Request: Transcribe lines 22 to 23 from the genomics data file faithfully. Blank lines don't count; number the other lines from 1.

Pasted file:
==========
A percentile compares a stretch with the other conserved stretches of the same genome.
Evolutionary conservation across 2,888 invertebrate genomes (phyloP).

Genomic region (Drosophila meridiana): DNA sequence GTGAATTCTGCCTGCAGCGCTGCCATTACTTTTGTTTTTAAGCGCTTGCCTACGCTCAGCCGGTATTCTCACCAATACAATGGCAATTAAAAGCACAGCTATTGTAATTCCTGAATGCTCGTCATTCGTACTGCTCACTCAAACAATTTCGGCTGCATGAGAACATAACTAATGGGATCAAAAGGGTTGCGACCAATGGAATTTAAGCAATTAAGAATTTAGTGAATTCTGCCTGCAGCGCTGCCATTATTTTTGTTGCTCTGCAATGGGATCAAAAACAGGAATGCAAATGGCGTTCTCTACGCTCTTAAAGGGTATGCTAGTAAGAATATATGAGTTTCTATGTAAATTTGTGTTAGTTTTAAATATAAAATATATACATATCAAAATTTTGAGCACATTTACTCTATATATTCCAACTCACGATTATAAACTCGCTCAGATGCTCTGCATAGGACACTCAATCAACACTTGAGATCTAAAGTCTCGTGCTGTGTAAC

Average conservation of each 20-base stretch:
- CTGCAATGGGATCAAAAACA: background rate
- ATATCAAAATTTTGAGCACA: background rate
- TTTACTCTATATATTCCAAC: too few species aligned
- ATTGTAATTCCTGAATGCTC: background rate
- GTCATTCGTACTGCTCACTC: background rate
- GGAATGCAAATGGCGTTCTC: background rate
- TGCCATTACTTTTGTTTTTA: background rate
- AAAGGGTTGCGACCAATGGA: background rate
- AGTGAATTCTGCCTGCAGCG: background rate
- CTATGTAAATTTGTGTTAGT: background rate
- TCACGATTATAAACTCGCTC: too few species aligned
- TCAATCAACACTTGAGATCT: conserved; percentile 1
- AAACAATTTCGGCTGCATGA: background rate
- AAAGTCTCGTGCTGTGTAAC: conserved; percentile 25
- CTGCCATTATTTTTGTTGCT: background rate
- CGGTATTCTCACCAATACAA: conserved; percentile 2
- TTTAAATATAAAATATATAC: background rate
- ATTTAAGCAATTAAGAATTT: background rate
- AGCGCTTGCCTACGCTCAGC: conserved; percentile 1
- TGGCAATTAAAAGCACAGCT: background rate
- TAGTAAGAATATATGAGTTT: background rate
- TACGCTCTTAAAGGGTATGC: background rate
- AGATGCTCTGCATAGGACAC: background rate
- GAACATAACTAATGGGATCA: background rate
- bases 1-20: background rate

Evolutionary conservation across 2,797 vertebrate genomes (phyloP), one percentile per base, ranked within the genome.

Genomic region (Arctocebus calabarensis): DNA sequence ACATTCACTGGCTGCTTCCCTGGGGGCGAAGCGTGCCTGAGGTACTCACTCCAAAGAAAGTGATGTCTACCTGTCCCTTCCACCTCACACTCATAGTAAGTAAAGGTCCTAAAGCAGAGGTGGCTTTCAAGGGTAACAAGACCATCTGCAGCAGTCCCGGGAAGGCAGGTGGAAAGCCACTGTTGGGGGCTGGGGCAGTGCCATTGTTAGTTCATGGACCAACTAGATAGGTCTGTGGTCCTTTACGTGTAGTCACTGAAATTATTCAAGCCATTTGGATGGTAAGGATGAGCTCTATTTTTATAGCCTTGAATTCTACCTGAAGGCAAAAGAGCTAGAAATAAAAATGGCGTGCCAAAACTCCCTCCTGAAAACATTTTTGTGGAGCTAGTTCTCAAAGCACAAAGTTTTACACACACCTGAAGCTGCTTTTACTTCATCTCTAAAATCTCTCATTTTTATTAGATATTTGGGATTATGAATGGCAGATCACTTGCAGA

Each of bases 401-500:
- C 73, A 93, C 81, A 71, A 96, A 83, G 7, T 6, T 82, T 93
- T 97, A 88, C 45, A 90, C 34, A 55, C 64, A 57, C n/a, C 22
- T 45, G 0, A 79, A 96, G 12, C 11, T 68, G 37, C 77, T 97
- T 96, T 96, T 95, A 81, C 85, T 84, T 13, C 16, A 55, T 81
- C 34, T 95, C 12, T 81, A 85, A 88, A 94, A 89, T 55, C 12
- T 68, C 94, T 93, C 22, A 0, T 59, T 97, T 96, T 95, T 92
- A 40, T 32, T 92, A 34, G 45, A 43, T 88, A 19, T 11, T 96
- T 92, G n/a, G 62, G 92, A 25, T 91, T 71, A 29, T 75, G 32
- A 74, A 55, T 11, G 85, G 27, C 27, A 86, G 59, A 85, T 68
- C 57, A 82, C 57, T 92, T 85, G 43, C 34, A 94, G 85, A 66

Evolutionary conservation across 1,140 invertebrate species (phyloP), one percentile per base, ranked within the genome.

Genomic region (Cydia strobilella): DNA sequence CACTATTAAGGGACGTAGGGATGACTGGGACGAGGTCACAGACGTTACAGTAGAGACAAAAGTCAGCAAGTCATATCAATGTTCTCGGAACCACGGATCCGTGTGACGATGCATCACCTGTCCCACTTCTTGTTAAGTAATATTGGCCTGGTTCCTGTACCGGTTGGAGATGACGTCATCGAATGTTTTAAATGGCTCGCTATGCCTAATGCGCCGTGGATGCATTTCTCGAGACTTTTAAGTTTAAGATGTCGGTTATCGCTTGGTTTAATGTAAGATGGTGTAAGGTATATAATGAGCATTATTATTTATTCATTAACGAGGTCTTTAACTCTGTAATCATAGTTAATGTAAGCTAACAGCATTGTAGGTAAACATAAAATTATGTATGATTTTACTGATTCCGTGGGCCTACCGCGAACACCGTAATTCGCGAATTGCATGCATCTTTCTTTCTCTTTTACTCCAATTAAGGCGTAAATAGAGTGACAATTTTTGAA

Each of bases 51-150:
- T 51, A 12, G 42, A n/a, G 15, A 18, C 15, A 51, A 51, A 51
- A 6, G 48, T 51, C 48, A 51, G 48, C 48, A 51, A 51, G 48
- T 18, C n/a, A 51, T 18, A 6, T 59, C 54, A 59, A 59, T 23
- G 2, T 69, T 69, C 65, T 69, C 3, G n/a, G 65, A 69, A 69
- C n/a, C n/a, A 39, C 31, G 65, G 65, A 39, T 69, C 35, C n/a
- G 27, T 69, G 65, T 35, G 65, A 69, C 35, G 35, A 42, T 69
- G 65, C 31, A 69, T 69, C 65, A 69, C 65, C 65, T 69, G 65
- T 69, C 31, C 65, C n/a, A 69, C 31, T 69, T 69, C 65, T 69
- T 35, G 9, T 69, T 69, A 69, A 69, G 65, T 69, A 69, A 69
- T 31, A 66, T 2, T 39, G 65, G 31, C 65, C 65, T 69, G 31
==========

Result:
- ATTTAAGCAATTAAGAATTT: background rate
- AGCGCTTGCCTACGCTCAGC: conserved; percentile 1